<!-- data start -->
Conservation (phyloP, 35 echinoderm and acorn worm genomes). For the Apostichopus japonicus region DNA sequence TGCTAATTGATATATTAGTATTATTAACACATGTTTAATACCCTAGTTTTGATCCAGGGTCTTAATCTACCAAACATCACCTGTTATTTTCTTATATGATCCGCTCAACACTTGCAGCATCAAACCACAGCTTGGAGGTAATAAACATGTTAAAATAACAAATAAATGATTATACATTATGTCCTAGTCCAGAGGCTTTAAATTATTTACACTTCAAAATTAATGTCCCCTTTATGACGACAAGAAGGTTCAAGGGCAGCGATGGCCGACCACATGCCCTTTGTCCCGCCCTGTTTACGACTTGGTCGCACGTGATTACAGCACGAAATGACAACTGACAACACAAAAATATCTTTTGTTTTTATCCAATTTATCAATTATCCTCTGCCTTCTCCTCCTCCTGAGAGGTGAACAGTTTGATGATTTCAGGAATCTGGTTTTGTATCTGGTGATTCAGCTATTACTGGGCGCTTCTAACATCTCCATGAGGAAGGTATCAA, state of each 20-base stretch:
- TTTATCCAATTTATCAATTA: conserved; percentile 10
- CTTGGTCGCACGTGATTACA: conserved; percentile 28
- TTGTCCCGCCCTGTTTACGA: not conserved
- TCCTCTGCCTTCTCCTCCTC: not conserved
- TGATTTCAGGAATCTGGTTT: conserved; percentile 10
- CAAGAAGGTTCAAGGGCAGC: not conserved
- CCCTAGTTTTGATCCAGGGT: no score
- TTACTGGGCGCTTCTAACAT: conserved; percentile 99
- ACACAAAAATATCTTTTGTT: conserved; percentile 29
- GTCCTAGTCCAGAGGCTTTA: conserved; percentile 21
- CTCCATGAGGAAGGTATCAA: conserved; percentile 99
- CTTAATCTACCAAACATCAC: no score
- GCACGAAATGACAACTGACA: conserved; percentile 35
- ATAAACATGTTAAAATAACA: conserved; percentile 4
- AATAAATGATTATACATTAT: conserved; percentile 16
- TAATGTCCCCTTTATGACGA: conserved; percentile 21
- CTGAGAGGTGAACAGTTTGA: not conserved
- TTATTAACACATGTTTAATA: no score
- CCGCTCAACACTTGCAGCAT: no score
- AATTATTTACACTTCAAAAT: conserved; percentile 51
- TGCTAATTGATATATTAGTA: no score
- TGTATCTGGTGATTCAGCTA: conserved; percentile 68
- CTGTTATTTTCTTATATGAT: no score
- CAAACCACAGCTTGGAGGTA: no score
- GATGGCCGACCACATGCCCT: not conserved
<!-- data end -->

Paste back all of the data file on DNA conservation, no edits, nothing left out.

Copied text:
Conservation (phyloP, 35 echinoderm and acorn worm genomes). For the Apostichopus japonicus region DNA sequence TGCTAATTGATATATTAGTATTATTAACACATGTTTAATACCCTAGTTTTGATCCAGGGTCTTAATCTACCAAACATCACCTGTTATTTTCTTATATGATCCGCTCAACACTTGCAGCATCAAACCACAGCTTGGAGGTAATAAACATGTTAAAATAACAAATAAATGATTATACATTATGTCCTAGTCCAGAGGCTTTAAATTATTTACACTTCAAAATTAATGTCCCCTTTATGACGACAAGAAGGTTCAAGGGCAGCGATGGCCGACCACATGCCCTTTGTCCCGCCCTGTTTACGACTTGGTCGCACGTGATTACAGCACGAAATGACAACTGACAACACAAAAATATCTTTTGTTTTTATCCAATTTATCAATTATCCTCTGCCTTCTCCTCCTCCTGAGAGGTGAACAGTTTGATGATTTCAGGAATCTGGTTTTGTATCTGGTGATTCAGCTATTACTGGGCGCTTCTAACATCTCCATGAGGAAGGTATCAA, state of each 20-base stretch:
- TTTATCCAATTTATCAATTA: conserved; percentile 10
- CTTGGTCGCACGTGATTACA: conserved; percentile 28
- TTGTCCCGCCCTGTTTACGA: not conserved
- TCCTCTGCCTTCTCCTCCTC: not conserved
- TGATTTCAGGAATCTGGTTT: conserved; percentile 10
- CAAGAAGGTTCAAGGGCAGC: not conserved
- CCCTAGTTTTGATCCAGGGT: no score
- TTACTGGGCGCTTCTAACAT: conserved; percentile 99
- ACACAAAAATATCTTTTGTT: conserved; percentile 29
- GTCCTAGTCCAGAGGCTTTA: conserved; percentile 21
- CTCCATGAGGAAGGTATCAA: conserved; percentile 99
- CTTAATCTACCAAACATCAC: no score
- GCACGAAATGACAACTGACA: conserved; percentile 35
- ATAAACATGTTAAAATAACA: conserved; percentile 4
- AATAAATGATTATACATTAT: conserved; percentile 16
- TAATGTCCCCTTTATGACGA: conserved; percentile 21
- CTGAGAGGTGAACAGTTTGA: not conserved
- TTATTAACACATGTTTAATA: no score
- CCGCTCAACACTTGCAGCAT: no score
- AATTATTTACACTTCAAAAT: conserved; percentile 51
- TGCTAATTGATATATTAGTA: no score
- TGTATCTGGTGATTCAGCTA: conserved; percentile 68
- CTGTTATTTTCTTATATGAT: no score
- CAAACCACAGCTTGGAGGTA: no score
- GATGGCCGACCACATGCCCT: not conserved